Track 11: “Memories” 

“Memories” is the perfect embodiment of the failure to receive closure. Gray opens the song with the idea of a couple of months passing since he’s communicated with the person he had once been with. Throughout the whole song, he explains the fact that he wants to gain closure, but they won’t allow for that. He pushes them off while he can, but the person keeps coming back. I can’t choose my favorite lyric because they’re all incredible. A particularly touching one is, “You see, it’s hard to find an end to something that you keep beginning / Over, and over again,” because it shows his need for closure, but also the consequent inability to maintain that because of this person’s persistent actions.

Track 12: “The Exit”

Yet another unrequited love song, “The Exit” is one about the person Gray loves being in love with someone else. Upon my first hearing of this song, the one line that stuck out to me was, “You already found someone to miss / While I’m still standin’ at the exit.” Gray remains loyal to the person featured in the songs, but they seem to hurt him every chance they get. Aside from the lyrics, the song is in the perfect placement in the lineup. Closing the album, “The Exit,” allows the listener to feel every bit of lament that Conan Gray felt, himself, and it ties all of the tracks together amazingly.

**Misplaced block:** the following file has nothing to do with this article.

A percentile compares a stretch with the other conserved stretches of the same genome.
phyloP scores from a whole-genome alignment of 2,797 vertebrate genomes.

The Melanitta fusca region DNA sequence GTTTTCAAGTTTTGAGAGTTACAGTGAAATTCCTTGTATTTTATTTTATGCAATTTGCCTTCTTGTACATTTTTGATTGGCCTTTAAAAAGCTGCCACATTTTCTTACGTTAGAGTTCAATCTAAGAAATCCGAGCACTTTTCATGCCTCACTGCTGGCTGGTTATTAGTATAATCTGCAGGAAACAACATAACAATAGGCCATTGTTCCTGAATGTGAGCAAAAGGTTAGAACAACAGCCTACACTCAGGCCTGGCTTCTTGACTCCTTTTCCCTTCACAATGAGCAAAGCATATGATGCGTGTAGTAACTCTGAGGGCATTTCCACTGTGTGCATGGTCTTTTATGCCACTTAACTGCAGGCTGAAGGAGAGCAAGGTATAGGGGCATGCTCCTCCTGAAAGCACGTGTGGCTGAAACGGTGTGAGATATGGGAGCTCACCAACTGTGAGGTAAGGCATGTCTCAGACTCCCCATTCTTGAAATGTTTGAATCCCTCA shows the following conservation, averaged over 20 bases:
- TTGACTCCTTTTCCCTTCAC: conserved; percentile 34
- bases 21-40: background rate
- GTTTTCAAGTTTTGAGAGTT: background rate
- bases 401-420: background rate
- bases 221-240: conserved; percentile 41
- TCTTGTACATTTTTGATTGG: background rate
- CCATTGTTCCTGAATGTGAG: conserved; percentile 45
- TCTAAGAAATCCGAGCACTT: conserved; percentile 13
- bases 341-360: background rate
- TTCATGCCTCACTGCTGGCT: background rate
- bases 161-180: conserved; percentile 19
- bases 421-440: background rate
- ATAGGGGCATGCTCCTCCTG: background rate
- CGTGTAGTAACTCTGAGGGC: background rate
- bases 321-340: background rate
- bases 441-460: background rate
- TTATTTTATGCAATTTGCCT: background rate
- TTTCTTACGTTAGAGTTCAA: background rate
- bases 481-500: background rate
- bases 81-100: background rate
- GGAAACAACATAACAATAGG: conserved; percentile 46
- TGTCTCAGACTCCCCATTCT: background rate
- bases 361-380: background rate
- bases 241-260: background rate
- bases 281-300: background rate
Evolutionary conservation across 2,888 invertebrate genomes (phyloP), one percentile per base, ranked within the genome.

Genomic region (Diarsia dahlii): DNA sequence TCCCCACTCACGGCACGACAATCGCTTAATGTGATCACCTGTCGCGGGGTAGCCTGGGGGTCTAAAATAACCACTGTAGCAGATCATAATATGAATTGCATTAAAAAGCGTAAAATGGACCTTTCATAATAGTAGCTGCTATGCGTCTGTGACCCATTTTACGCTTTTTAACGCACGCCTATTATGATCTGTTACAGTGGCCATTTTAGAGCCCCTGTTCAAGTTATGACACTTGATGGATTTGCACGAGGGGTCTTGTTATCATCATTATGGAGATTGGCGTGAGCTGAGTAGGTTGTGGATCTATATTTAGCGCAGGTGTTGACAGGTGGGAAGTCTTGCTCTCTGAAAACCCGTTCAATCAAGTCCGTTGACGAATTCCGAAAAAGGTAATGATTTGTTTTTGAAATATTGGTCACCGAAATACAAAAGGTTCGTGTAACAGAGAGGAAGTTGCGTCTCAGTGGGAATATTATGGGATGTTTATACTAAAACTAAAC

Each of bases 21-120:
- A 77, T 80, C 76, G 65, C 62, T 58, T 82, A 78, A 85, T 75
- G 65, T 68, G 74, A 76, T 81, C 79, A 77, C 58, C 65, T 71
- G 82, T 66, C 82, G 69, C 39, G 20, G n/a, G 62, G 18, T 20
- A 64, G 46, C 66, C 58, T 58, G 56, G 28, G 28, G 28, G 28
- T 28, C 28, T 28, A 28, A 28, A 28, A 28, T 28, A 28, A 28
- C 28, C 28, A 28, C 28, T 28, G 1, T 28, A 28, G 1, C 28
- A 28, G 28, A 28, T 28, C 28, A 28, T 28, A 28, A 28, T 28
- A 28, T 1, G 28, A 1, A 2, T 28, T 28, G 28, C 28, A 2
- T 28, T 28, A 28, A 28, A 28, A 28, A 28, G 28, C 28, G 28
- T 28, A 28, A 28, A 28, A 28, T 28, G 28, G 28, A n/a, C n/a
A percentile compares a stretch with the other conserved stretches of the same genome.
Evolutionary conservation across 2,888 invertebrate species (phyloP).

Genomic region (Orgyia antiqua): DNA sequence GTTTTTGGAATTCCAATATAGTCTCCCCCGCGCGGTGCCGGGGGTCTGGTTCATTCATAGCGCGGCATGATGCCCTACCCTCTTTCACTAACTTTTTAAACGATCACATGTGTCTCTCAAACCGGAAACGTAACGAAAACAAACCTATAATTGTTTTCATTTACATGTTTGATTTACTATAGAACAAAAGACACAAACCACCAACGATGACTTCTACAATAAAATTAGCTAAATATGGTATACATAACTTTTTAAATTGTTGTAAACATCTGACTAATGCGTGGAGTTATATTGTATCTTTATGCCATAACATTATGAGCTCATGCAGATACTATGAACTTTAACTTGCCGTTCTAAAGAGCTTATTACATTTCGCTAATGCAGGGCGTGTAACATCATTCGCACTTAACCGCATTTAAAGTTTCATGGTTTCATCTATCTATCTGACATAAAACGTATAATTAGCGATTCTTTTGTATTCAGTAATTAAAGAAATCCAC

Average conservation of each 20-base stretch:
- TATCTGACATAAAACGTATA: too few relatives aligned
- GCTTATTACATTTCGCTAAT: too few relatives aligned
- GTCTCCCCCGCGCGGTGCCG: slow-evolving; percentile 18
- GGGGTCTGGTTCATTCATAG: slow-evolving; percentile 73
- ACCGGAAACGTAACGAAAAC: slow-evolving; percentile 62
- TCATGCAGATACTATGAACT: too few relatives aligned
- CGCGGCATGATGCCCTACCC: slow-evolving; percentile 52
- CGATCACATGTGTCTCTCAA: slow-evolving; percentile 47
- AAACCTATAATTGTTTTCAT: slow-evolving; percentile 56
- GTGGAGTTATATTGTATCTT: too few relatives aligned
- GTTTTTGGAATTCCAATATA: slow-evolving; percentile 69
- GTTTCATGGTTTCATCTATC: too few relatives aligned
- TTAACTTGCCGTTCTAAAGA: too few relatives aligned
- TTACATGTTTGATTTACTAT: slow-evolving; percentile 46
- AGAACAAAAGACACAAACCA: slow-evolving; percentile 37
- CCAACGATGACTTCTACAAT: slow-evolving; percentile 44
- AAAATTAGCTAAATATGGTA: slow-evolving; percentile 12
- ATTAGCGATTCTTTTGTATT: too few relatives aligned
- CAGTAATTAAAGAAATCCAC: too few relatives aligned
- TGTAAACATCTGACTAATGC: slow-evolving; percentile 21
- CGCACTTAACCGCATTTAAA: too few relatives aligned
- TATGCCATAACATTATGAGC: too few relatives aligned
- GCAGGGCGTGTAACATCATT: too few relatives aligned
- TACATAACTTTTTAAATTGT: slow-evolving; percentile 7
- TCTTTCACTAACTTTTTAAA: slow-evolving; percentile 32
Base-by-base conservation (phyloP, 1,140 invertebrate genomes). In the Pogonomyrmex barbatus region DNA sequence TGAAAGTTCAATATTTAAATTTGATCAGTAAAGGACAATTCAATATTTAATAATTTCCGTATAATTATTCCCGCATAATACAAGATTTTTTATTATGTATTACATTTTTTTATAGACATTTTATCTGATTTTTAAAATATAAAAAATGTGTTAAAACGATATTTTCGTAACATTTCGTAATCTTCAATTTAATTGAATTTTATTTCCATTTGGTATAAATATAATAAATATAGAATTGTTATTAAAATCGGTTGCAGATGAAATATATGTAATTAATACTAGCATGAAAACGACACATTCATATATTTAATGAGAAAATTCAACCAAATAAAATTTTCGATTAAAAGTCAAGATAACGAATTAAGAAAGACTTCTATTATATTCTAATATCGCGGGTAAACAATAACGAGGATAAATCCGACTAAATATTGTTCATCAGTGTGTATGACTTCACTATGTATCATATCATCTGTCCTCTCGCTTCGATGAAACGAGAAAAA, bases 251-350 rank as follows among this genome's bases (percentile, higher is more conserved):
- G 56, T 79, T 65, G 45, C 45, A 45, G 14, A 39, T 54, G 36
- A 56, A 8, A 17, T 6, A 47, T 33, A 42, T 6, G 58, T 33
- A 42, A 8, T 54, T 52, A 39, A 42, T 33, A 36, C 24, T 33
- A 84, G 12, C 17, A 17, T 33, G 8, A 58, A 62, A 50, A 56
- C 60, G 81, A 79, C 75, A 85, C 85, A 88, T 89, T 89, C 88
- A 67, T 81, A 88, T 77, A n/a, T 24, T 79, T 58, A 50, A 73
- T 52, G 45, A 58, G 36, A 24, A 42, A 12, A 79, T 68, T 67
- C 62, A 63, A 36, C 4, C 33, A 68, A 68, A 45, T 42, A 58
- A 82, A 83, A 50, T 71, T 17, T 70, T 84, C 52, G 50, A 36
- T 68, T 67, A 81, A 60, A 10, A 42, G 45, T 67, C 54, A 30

All in all, Gray has so much love for this person and assuming it’s the same person as in the rest of the album’s songs, they hurt him so much. It’s truly an admirable album in its complex nature, and I wholeheartedly recommend this album—and Conan Gray as an artist in general—with my entire being.